Loudon Wainwright III has been a constant fixture in my music collection since 1972, pre and post “Dead Skunk.” Once hailed as one of the “New Dylan’s” along with Bruce Springsteen, Billy Joel, Jesse Winchester and others, Loudon has remained the same throughout all the changes in music over four decades – a sarcastic, sometime misogynist, but seldom wrong in his observations – singer songwriter with a clear vision of what he wants to say in his music. This total honesty has cost him three marriages and difficult relationships with family and friends but he has remained true to himself.
In my decade of living in NYC proper (i.e., not upstate), I have rarely paid money for a concert or a performance. I don’t mean to sound like a musical snob or cheapskate but who can afford the prices of even the up and coming acts much less the superstars. I have been lucky enough, thanks to my wide and varied past, to get on the guest list of those I most wanted to see. I worked with Loudon a couple of times in the past and probably have gotten a ticket but this seemed like one of those shows I just had to pay to appreciate it more. I was not wrong.
It was only a couple of days before that I saw the mention of the show in the Village Voice “choices” section. I hurried down to the box office and was lucky to get a single ticket in the balcony and avoid extra charges (take that Ticketbastards!). Loudon would be a big draw by himself in NYC but with the addition of son Rufus and daughter Martha, and various other Wainwrights and friends, the show was a guaranteed sell-out. Any seat in the Town Hall is good so I was happy and also lucky enough to sit next to a couple of flew in from Vancouver for the show – they were there for Rufus and not familiar with his dad. I did my best to educate them before the lights came down but when the lights came up, they were converted.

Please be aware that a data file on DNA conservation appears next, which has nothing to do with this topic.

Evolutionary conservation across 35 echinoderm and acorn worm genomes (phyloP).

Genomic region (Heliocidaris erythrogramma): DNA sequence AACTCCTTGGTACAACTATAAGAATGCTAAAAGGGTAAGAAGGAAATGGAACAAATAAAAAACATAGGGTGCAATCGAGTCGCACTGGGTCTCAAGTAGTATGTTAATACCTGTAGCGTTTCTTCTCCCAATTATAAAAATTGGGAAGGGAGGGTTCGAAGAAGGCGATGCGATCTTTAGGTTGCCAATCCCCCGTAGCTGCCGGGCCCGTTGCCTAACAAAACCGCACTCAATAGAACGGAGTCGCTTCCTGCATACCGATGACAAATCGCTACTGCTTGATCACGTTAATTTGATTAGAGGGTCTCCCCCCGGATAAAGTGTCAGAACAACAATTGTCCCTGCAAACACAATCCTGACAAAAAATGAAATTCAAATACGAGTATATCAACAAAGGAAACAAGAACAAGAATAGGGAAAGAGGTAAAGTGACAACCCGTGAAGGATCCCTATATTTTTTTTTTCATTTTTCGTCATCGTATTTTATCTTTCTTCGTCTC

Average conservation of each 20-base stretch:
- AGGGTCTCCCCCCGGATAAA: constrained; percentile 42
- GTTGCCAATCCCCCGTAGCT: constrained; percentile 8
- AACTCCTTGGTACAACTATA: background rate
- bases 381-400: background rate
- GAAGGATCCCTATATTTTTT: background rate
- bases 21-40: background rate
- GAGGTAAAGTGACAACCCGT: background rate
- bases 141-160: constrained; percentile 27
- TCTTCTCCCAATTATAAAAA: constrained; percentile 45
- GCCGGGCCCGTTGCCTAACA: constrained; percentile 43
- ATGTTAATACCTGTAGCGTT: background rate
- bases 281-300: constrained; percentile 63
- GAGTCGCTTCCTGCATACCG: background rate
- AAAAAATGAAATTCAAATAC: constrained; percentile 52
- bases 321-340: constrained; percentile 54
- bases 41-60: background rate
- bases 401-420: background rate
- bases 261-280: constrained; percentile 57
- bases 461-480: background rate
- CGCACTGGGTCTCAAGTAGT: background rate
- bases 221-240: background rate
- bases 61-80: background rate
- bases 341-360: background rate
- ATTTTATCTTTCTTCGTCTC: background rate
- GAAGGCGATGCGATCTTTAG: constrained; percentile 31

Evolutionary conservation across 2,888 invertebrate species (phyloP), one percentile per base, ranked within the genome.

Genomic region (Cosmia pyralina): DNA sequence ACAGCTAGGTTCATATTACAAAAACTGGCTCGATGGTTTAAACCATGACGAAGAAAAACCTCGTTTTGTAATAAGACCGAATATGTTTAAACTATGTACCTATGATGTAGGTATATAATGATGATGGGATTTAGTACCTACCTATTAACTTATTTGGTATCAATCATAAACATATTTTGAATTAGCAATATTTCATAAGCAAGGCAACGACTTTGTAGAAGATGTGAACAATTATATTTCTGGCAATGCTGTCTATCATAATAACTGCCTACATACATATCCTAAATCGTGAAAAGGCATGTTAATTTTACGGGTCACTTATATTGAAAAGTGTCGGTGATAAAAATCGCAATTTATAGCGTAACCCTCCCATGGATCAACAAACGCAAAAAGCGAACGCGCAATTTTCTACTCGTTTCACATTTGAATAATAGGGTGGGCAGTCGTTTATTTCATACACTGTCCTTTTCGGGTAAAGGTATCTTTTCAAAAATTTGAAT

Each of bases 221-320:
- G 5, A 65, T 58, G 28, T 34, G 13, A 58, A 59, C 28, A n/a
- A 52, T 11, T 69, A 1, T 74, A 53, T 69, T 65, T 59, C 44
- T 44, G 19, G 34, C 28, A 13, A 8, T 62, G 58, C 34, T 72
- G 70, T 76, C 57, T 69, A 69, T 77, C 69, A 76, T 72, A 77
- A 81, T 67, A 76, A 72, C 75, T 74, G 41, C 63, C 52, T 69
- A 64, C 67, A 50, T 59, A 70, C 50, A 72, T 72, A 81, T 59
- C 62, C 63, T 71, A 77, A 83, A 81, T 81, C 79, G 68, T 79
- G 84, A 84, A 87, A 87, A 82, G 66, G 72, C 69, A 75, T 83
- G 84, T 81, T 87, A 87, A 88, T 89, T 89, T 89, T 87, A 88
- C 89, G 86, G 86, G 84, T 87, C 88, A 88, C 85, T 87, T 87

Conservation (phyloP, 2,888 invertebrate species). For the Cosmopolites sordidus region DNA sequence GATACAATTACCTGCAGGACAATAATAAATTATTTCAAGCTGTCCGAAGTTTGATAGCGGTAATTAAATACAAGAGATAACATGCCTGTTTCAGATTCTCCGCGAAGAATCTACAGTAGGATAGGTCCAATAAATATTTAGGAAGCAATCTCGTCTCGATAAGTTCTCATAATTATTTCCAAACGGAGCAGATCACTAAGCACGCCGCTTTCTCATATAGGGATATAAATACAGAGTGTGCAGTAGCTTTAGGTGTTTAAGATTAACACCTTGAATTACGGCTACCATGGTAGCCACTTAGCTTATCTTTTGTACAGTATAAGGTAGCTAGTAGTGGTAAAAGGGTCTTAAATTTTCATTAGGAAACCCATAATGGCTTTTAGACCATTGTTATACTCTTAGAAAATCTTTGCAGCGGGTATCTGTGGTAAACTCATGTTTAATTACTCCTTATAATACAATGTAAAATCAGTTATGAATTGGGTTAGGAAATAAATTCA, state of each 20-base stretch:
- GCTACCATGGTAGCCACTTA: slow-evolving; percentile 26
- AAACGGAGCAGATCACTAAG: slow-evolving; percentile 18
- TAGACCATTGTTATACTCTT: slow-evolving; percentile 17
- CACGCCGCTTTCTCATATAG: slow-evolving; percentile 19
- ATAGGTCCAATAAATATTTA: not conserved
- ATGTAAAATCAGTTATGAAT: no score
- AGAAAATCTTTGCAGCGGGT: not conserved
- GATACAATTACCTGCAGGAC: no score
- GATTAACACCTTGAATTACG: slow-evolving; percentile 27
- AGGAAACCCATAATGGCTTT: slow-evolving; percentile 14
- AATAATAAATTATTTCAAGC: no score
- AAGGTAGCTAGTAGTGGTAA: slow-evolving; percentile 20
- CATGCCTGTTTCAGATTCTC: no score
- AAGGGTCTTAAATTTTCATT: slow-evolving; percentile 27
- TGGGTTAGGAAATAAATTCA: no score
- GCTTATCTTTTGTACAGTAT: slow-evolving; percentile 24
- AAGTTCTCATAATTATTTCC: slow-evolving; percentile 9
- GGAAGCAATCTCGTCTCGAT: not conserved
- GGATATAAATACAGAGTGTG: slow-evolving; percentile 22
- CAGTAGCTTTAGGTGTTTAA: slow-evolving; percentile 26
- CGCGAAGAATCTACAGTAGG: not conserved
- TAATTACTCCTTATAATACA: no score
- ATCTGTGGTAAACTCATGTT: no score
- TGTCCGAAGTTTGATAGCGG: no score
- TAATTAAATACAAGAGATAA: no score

Opening with his accapella “Earth and Sky”, Loudon proceeded to entertain with his songs from his latest release, “Older Than My Old Man Now”. He explained that he wrote it after realizing he was a year older than his dad, noted journalist Loudon Wainwright II, when he died. The songs were as personal as ever and even deeper than most of his open-veined catalog but LW never let the mood get too dark. He threw in a couple of songs from his recent tribute to country/folk pioneer Charlie Poole and a smattering of his older material but the bulk of the show was arranged so that he would call a guest from the wings for a duet and then he would leave them alone for one or two songs. It was a sign of a great and appreciative audience that even the lesser-known Wainwrights were granted the respect of Rufus and Martha. Not one of the guests attempted to upstage the old man and they each seemed thrilled to be a part of the show.
David Carr of the New York Times reviewed the show and began the article/family interview with:
“WHEN most families fight, as most families do, you might hear about it over the back fence or see a stray post on Facebook. When the Wainwrights get into it, the spat often shows up in a full-blown song, which begets other songs.”
None of the song-inspiring spats was evident this night – except for a great line in one of Loudon’s new songs, “In C”:
“And if families didn’t break apart, I suppose there’d be no need for art.”
I suppose there will be more Wainwright reunions in the future, we can only hope, but I am glad to have been there for the experience and not left to read the review in the Times.
It was worth the 50 bucks.